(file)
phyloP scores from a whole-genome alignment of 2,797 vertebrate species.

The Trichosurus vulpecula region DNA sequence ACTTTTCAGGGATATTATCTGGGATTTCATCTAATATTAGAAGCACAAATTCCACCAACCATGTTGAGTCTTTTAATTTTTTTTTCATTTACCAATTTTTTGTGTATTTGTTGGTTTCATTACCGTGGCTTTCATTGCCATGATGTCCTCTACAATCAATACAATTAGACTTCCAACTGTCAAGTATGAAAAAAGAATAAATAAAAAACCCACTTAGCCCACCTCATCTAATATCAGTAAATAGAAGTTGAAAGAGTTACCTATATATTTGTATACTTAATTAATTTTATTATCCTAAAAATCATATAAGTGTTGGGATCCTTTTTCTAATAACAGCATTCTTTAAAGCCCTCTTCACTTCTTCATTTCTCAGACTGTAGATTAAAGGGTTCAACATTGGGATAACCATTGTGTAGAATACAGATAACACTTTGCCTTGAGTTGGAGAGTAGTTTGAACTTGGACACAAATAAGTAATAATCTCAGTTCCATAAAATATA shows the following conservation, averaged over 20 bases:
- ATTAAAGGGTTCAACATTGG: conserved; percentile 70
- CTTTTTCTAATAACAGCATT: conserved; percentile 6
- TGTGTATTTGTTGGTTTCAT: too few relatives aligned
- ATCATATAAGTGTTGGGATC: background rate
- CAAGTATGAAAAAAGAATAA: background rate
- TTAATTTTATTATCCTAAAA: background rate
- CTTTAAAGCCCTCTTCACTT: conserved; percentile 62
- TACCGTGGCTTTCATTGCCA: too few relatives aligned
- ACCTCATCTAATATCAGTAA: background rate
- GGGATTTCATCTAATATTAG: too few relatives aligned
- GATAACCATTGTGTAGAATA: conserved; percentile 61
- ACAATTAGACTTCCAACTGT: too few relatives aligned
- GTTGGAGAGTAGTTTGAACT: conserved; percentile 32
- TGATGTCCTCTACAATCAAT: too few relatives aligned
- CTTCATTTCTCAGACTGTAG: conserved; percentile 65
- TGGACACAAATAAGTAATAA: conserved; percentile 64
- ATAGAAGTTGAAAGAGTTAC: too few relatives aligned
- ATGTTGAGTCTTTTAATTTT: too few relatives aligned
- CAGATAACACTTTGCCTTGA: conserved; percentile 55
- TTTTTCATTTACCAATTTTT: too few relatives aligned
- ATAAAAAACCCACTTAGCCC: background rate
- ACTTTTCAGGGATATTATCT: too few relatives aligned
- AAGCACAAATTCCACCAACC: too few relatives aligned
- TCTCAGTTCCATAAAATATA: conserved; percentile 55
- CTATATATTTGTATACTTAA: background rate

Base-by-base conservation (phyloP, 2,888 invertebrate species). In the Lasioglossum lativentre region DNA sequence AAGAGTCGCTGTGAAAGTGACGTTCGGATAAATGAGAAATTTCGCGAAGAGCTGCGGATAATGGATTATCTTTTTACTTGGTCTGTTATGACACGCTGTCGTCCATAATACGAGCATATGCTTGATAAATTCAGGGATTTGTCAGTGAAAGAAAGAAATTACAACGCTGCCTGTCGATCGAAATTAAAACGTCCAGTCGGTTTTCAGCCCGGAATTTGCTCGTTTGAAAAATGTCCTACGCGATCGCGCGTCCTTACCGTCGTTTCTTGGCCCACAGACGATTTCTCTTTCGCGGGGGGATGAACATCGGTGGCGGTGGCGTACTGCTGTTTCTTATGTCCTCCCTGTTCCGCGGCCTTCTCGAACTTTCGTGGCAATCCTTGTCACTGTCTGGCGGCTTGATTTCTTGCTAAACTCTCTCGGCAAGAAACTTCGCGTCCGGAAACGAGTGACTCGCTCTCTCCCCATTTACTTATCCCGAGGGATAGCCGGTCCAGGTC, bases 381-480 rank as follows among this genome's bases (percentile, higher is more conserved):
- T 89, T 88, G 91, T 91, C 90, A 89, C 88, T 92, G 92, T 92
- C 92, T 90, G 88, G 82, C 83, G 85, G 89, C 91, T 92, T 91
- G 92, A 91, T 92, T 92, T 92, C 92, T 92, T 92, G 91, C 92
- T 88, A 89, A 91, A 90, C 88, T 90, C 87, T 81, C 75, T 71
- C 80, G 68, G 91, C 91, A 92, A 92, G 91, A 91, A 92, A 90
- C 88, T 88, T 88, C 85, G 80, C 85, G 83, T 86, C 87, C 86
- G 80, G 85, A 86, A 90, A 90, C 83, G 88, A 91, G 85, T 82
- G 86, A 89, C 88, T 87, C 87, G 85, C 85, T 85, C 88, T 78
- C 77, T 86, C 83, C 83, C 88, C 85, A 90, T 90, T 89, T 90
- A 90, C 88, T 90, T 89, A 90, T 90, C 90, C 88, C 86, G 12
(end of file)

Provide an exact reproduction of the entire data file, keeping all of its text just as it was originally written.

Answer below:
phyloP scores from a whole-genome alignment of 2,797 vertebrate species.

The Trichosurus vulpecula region DNA sequence ACTTTTCAGGGATATTATCTGGGATTTCATCTAATATTAGAAGCACAAATTCCACCAACCATGTTGAGTCTTTTAATTTTTTTTTCATTTACCAATTTTTTGTGTATTTGTTGGTTTCATTACCGTGGCTTTCATTGCCATGATGTCCTCTACAATCAATACAATTAGACTTCCAACTGTCAAGTATGAAAAAAGAATAAATAAAAAACCCACTTAGCCCACCTCATCTAATATCAGTAAATAGAAGTTGAAAGAGTTACCTATATATTTGTATACTTAATTAATTTTATTATCCTAAAAATCATATAAGTGTTGGGATCCTTTTTCTAATAACAGCATTCTTTAAAGCCCTCTTCACTTCTTCATTTCTCAGACTGTAGATTAAAGGGTTCAACATTGGGATAACCATTGTGTAGAATACAGATAACACTTTGCCTTGAGTTGGAGAGTAGTTTGAACTTGGACACAAATAAGTAATAATCTCAGTTCCATAAAATATA shows the following conservation, averaged over 20 bases:
- ATTAAAGGGTTCAACATTGG: conserved; percentile 70
- CTTTTTCTAATAACAGCATT: conserved; percentile 6
- TGTGTATTTGTTGGTTTCAT: too few relatives aligned
- ATCATATAAGTGTTGGGATC: background rate
- CAAGTATGAAAAAAGAATAA: background rate
- TTAATTTTATTATCCTAAAA: background rate
- CTTTAAAGCCCTCTTCACTT: conserved; percentile 62
- TACCGTGGCTTTCATTGCCA: too few relatives aligned
- ACCTCATCTAATATCAGTAA: background rate
- GGGATTTCATCTAATATTAG: too few relatives aligned
- GATAACCATTGTGTAGAATA: conserved; percentile 61
- ACAATTAGACTTCCAACTGT: too few relatives aligned
- GTTGGAGAGTAGTTTGAACT: conserved; percentile 32
- TGATGTCCTCTACAATCAAT: too few relatives aligned
- CTTCATTTCTCAGACTGTAG: conserved; percentile 65
- TGGACACAAATAAGTAATAA: conserved; percentile 64
- ATAGAAGTTGAAAGAGTTAC: too few relatives aligned
- ATGTTGAGTCTTTTAATTTT: too few relatives aligned
- CAGATAACACTTTGCCTTGA: conserved; percentile 55
- TTTTTCATTTACCAATTTTT: too few relatives aligned
- ATAAAAAACCCACTTAGCCC: background rate
- ACTTTTCAGGGATATTATCT: too few relatives aligned
- AAGCACAAATTCCACCAACC: too few relatives aligned
- TCTCAGTTCCATAAAATATA: conserved; percentile 55
- CTATATATTTGTATACTTAA: background rate

Base-by-base conservation (phyloP, 2,888 invertebrate species). In the Lasioglossum lativentre region DNA sequence AAGAGTCGCTGTGAAAGTGACGTTCGGATAAATGAGAAATTTCGCGAAGAGCTGCGGATAATGGATTATCTTTTTACTTGGTCTGTTATGACACGCTGTCGTCCATAATACGAGCATATGCTTGATAAATTCAGGGATTTGTCAGTGAAAGAAAGAAATTACAACGCTGCCTGTCGATCGAAATTAAAACGTCCAGTCGGTTTTCAGCCCGGAATTTGCTCGTTTGAAAAATGTCCTACGCGATCGCGCGTCCTTACCGTCGTTTCTTGGCCCACAGACGATTTCTCTTTCGCGGGGGGATGAACATCGGTGGCGGTGGCGTACTGCTGTTTCTTATGTCCTCCCTGTTCCGCGGCCTTCTCGAACTTTCGTGGCAATCCTTGTCACTGTCTGGCGGCTTGATTTCTTGCTAAACTCTCTCGGCAAGAAACTTCGCGTCCGGAAACGAGTGACTCGCTCTCTCCCCATTTACTTATCCCGAGGGATAGCCGGTCCAGGTC, bases 381-480 rank as follows among this genome's bases (percentile, higher is more conserved):
- T 89, T 88, G 91, T 91, C 90, A 89, C 88, T 92, G 92, T 92
- C 92, T 90, G 88, G 82, C 83, G 85, G 89, C 91, T 92, T 91
- G 92, A 91, T 92, T 92, T 92, C 92, T 92, T 92, G 91, C 92
- T 88, A 89, A 91, A 90, C 88, T 90, C 87, T 81, C 75, T 71
- C 80, G 68, G 91, C 91, A 92, A 92, G 91, A 91, A 92, A 90
- C 88, T 88, T 88, C 85, G 80, C 85, G 83, T 86, C 87, C 86
- G 80, G 85, A 86, A 90, A 90, C 83, G 88, A 91, G 85, T 82
- G 86, A 89, C 88, T 87, C 87, G 85, C 85, T 85, C 88, T 78
- C 77, T 86, C 83, C 83, C 88, C 85, A 90, T 90, T 89, T 90
- A 90, C 88, T 90, T 89, A 90, T 90, C 90, C 88, C 86, G 12